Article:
AGC demands apology from lawyer M Ravi, asks him to retract allegations over death row case

Singapore
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SINGAPORE: The Attorney-General’s Chambers (AGC) has issued lawyer M Ravi a letter demanding that he apologise and retract allegations he made during an interview over the case of a drug trafficker on death row.

Mr Ravi had made allegations against the prosecution that AGC called “false and highly inflammatory” in a video interview to The Online Citizen (TOC) on Monday, after Mr Ravi’s case for Gobi Avedian ended in the High Court.

In a statement on Tuesday (Oct 20), AGC said it sent Mr Ravi a letter earlier on Tuesday demanding an apology and asking him to unconditionally retract allegations he made during the interview.

Mr Ravi’s application on Gobi’s behalf resulted in the Malaysian convict being sentenced to jail and caning on a reduced charge of attempted drug importation instead of the death penalty for drug importation.

AGC has demanded Mr Ravi retract the following allegations in his interview with TOC: That the public prosecutor has been “overzealous” in the prosecution of Gobi, and this “has led to the death sentence” for Gobi; that it was “troubling” the prosecution ran a different case before the High Court and the Court of Appeal; that the public prosecutor, among others, should apologise to Gobi for the suffering he went through; and that the fairness of the prosecution was called into question by the Court of Appeal.

“These are serious allegations that the public prosecutor has acted in bad faith or maliciously in the prosecution of (Gobi),” said AGC.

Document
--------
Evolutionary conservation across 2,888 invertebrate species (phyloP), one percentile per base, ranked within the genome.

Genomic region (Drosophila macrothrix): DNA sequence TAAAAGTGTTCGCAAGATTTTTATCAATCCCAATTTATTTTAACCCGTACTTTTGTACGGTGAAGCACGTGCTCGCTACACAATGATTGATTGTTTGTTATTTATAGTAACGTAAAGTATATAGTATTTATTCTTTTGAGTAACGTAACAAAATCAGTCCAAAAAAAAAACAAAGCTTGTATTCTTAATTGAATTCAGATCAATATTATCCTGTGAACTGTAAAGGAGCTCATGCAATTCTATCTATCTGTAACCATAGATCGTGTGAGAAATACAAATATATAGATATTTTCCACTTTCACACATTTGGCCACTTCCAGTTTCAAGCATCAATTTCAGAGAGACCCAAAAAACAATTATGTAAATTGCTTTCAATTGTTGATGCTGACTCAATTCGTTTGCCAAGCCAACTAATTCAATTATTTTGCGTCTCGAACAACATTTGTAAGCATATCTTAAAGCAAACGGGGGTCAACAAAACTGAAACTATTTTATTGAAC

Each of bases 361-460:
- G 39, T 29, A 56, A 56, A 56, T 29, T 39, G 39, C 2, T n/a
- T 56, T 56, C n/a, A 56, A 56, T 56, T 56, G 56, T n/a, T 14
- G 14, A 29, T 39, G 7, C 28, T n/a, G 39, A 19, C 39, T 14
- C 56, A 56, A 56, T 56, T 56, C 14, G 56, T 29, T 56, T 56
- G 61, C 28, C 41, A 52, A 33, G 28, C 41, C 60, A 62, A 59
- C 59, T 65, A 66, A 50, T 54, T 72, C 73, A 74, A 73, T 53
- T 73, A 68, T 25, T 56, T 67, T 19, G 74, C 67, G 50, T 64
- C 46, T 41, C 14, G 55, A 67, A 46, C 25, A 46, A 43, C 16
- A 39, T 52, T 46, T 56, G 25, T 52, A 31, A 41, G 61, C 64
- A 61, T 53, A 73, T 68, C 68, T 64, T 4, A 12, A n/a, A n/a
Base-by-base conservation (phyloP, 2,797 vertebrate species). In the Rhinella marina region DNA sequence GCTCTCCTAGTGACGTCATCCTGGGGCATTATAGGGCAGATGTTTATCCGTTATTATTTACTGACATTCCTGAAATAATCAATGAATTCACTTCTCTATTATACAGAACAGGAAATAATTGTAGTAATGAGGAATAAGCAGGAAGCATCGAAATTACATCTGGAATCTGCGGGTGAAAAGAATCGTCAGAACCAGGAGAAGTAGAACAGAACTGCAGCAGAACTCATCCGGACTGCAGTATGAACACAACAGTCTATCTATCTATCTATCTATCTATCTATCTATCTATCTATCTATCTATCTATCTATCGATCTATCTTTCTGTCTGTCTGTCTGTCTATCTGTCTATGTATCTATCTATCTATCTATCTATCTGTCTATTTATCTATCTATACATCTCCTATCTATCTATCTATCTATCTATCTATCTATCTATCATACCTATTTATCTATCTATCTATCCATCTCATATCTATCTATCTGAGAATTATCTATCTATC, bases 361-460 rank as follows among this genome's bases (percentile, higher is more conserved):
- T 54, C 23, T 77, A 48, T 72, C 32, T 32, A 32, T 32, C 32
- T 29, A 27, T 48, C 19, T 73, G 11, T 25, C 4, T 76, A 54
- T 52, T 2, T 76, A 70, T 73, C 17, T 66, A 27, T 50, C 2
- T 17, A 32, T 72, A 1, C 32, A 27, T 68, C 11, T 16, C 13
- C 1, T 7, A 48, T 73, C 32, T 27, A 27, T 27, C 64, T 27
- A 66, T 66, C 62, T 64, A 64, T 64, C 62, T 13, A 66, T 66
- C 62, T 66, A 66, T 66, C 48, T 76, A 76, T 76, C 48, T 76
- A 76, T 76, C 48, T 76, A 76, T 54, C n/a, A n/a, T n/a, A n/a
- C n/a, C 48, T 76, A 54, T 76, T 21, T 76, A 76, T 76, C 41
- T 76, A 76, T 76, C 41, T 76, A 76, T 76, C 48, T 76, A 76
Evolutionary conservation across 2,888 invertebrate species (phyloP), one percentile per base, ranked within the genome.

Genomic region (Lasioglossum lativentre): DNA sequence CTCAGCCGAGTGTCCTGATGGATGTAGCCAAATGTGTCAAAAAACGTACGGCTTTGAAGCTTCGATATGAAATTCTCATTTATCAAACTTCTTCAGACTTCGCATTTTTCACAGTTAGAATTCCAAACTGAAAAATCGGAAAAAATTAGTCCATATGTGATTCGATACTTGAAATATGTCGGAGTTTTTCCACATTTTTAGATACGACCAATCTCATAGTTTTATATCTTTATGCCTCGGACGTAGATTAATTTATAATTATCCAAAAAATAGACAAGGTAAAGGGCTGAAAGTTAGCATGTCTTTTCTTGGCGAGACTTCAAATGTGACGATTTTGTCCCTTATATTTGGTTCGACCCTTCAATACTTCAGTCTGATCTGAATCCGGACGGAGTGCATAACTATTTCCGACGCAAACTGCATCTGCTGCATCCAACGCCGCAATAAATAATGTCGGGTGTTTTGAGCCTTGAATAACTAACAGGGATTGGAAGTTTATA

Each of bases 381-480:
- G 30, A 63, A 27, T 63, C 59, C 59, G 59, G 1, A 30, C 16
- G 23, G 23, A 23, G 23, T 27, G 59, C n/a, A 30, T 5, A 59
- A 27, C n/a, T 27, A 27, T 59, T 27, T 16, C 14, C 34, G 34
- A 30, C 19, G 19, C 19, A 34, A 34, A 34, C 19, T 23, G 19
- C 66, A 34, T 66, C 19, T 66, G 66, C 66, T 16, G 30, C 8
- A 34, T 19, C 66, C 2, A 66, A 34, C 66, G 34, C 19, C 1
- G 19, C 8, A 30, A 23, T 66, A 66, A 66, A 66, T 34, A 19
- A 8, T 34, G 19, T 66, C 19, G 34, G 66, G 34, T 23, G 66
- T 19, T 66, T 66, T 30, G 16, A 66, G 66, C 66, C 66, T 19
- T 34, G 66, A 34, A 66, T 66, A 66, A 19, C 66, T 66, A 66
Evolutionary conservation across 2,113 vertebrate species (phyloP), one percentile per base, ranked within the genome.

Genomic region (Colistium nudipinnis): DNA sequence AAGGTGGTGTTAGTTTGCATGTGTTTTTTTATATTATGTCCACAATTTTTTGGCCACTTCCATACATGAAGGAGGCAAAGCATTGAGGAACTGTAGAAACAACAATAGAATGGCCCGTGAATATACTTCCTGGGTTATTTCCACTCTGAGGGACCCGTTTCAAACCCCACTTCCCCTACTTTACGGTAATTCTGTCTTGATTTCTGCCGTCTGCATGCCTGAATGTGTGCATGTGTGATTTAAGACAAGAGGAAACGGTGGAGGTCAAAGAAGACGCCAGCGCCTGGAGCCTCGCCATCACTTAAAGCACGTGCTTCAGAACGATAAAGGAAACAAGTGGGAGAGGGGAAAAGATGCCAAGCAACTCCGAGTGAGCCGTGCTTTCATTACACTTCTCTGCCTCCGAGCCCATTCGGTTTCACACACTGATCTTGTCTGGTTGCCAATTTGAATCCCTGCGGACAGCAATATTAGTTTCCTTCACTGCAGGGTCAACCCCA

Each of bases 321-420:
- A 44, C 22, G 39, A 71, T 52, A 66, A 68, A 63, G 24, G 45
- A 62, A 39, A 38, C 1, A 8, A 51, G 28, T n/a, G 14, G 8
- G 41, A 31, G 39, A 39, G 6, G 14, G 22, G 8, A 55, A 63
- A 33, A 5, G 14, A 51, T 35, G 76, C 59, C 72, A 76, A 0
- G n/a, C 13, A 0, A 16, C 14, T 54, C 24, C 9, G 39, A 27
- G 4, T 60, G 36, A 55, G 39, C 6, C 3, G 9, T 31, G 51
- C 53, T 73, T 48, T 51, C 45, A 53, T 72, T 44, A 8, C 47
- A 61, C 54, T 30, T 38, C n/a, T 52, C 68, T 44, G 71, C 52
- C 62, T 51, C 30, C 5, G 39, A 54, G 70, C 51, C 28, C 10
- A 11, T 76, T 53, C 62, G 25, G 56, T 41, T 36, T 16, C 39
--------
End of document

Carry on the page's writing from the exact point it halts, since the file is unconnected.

“They are false and highly inflammatory. It is highly improper and entirely contrary to Mr Ravi’s obligations as an officer of the court for him to make these unfounded, baseless and misleading allegations.”

READ: Malaysian man sentenced to death for importing drugs escapes gallows for a second time

AGC added that the Court of Appeal made no adverse findings against the public prosecutor for the prosecution of Gobi.

In fact, the Court of Appeal said in its judgment that the initial decision to convict Gobi was “correct at the time (it was) made”, and that none of the arguments considered in the judgment “could have been made in view of the legal position as it was understood then”.

The judgment also highlighted that parties did not have the benefit of the guidance by the new case of Adili Chibuike Ejike v PP.

AGC gave Mr Ravi until noon on Oct 22 to respond.

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